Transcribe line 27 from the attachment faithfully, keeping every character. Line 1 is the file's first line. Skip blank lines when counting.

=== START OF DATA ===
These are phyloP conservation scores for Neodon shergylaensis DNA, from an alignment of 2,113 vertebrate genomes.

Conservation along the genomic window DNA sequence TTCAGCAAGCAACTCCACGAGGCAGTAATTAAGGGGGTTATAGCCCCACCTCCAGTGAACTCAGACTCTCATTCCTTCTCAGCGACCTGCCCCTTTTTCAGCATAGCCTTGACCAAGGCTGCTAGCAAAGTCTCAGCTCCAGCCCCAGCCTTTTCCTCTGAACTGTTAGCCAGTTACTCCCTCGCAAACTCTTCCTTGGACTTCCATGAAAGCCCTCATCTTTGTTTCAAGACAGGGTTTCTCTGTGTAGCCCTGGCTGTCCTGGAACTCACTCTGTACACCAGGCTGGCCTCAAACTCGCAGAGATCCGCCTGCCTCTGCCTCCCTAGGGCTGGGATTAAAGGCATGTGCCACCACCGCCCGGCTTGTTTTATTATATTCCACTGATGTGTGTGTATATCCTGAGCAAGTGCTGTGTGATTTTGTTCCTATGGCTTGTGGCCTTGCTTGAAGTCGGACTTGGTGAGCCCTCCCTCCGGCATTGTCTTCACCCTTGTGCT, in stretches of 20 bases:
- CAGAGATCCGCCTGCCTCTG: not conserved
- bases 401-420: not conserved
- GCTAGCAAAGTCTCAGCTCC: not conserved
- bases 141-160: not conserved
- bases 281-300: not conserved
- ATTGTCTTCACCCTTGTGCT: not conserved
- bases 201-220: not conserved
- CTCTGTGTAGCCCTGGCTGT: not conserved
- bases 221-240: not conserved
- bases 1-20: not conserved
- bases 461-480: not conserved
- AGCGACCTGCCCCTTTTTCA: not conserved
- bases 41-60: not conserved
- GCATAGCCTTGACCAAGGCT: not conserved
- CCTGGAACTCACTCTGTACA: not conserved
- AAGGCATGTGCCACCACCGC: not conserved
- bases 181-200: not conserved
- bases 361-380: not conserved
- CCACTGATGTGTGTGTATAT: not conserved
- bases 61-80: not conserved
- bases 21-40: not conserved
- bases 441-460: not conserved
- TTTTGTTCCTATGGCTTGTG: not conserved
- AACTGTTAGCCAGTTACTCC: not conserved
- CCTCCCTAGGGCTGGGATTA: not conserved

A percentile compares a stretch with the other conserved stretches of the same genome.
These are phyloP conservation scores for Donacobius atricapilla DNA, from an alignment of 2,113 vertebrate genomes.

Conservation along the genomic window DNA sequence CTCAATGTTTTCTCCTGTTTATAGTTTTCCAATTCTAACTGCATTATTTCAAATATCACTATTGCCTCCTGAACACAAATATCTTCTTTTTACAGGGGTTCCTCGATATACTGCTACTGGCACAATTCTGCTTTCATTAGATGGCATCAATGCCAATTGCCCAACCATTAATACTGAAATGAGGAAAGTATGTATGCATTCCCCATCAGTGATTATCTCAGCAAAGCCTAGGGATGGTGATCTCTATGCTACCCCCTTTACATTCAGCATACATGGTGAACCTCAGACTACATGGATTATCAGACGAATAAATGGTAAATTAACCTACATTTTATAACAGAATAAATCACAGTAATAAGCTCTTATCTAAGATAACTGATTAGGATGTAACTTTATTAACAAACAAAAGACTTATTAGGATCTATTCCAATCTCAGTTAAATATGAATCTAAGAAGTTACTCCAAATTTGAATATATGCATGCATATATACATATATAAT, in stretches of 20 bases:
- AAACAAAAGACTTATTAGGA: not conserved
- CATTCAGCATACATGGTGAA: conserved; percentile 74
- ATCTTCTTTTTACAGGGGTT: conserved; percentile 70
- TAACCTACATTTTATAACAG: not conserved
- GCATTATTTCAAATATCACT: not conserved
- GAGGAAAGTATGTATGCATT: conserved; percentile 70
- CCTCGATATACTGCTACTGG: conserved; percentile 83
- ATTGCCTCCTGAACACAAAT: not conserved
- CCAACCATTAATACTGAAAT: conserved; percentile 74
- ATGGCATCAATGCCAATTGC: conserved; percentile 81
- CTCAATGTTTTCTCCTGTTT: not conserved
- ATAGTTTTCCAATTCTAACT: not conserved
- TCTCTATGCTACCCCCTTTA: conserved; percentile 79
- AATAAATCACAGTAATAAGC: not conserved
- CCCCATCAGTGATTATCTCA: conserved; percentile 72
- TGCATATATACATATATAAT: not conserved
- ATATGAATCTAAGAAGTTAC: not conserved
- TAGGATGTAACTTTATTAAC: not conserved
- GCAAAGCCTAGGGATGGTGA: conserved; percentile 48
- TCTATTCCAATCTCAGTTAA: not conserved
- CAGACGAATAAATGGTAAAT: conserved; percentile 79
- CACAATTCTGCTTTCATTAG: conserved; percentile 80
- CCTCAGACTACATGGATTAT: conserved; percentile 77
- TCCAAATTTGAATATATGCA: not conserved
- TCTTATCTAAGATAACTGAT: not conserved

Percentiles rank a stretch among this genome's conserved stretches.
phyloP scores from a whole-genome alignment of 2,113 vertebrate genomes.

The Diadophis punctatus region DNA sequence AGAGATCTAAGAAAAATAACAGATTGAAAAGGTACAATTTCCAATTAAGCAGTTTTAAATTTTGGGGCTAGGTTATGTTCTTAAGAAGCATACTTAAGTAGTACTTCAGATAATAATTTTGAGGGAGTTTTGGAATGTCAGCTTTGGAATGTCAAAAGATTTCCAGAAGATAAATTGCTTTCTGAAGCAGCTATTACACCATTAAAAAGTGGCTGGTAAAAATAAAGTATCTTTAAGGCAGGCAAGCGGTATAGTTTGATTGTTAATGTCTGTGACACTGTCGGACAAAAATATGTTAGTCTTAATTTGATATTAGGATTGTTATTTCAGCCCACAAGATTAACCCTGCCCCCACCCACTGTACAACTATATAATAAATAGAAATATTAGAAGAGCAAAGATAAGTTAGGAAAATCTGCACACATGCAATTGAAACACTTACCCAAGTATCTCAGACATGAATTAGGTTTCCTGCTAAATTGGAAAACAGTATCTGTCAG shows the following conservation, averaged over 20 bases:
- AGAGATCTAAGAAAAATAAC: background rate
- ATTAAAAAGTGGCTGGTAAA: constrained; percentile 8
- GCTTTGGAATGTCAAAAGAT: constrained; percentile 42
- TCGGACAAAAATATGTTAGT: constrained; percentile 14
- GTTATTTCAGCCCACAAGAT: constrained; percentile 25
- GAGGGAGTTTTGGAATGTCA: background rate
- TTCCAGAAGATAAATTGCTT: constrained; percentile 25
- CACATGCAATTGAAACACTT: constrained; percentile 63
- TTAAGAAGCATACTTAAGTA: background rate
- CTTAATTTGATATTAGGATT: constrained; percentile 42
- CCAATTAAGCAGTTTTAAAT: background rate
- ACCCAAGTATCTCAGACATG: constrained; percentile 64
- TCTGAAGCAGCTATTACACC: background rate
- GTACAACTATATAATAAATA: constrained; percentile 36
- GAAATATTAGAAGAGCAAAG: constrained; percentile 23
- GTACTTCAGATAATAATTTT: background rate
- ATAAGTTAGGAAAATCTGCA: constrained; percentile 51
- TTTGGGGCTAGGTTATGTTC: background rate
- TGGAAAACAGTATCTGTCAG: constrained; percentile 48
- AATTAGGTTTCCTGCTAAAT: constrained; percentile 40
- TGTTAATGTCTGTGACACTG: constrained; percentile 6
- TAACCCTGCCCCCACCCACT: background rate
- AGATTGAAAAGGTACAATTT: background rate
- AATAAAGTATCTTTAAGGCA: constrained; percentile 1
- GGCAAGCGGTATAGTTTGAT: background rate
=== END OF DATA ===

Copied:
- CCTCCCTAGGGCTGGGATTA: not conserved